What follows is a number of photos of women in various professional and casual outfits. Far be it for me to start judging who is beautiful and who is not. But please look at these women and ask yourself, were they in American uniforms, had the article introduced them as the beautiful women of Omaha, would we still be gushing over them? For a country that churns out supermodels and ballerinas, I’m incredulous. Natalia Vodianova is out of my league. These women are not. I think I’m in a pretty nice league so that’s no insult. My point is that American men are just as swift to project stereotypes and see that world through a prism of ideals that don’t nec. reflect reality as anyone else. Another example:

What a Woman!!!, by American Russia Observations.

This post admittedly recognizes a lot of the hard work and achievements of Russian women, but I was struck by this:

“Personal appearance is a top consideration for most Russians, and especially for women. They do not throw something on to go to the store, but rather, like my mother in the 1950’s, get dressed carefully in a feminine way. Russian men are used to being around carefully dressed women and usually do not like the casual American look.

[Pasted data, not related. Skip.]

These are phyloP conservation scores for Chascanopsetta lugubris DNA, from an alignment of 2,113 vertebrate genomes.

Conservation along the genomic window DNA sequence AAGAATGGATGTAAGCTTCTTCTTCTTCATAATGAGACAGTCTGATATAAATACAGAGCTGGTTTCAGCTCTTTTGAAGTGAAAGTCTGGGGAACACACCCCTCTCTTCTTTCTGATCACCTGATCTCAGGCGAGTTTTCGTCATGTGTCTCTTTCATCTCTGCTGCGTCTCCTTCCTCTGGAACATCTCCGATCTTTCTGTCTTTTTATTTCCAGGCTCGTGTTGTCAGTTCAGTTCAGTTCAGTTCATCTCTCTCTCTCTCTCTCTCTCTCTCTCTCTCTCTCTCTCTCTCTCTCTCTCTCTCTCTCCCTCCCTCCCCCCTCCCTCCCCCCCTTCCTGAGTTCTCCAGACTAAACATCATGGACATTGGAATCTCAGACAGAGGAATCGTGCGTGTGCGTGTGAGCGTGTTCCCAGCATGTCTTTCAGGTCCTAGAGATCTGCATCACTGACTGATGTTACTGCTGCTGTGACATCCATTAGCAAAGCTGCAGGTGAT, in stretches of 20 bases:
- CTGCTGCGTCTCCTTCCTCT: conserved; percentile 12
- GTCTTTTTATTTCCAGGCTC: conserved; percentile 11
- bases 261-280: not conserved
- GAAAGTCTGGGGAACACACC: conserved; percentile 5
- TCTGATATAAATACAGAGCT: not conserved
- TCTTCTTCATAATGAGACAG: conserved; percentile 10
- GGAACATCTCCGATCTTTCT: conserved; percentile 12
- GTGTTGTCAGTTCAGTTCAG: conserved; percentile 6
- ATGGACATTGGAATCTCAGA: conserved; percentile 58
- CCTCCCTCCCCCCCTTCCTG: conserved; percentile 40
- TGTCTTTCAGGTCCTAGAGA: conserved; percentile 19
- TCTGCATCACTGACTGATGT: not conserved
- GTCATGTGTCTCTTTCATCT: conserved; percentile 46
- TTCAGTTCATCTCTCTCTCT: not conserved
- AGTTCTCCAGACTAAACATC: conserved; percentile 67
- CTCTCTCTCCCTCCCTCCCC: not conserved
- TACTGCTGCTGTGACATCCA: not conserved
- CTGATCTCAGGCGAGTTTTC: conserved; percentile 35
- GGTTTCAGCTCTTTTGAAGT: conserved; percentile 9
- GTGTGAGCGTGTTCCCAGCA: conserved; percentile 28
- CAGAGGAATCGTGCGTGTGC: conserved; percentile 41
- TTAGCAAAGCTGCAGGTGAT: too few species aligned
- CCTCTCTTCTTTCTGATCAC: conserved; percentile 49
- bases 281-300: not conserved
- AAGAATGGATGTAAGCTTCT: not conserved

No matter how busy or how tight the budget, the women dress well. Russian women tend to be high achievers but don’t feel this in any way precludes their interest in appearing traditionally beautiful.

No woman will race out of the apartment without first checking the mirror for last minute touches on makeup and hair style.[...]
Russian women accept a feminine role as normal and desirable. What makes the difference between her and a woman in France or the United States is the order of her priorities. Nurturing and comforting are high on her list.”